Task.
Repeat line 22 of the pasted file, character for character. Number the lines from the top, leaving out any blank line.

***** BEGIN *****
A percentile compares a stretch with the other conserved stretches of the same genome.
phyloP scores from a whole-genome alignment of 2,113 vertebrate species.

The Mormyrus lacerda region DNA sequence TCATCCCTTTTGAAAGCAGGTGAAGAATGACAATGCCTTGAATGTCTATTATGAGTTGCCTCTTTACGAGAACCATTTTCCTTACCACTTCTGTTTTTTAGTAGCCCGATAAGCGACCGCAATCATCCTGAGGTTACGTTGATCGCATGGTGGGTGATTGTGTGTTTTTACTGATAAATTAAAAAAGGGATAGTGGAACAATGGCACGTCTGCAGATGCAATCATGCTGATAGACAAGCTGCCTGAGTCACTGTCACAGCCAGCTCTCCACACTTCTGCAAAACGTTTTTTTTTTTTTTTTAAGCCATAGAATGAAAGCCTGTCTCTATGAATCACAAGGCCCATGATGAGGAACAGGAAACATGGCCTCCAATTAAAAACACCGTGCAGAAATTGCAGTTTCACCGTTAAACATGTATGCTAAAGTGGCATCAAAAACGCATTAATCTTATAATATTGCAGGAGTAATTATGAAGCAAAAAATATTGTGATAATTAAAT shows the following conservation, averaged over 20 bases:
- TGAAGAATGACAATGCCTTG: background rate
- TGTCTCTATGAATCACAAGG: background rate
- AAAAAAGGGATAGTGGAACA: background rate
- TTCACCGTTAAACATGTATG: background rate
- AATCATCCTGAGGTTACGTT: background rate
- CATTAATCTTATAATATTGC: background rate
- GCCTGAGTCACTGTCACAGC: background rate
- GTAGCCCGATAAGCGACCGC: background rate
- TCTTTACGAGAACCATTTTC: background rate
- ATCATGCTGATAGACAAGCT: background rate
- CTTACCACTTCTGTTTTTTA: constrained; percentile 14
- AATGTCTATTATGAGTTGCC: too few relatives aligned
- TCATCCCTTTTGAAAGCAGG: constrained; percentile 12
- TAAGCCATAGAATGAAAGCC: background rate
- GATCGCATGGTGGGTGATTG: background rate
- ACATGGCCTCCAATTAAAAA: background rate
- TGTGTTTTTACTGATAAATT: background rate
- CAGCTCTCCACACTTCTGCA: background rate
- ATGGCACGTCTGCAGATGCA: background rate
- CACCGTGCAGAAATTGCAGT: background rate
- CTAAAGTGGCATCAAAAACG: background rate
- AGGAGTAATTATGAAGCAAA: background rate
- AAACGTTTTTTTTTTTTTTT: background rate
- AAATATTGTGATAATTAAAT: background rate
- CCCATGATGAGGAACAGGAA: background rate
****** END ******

- ATGGCACGTCTGCAGATGCA: background rate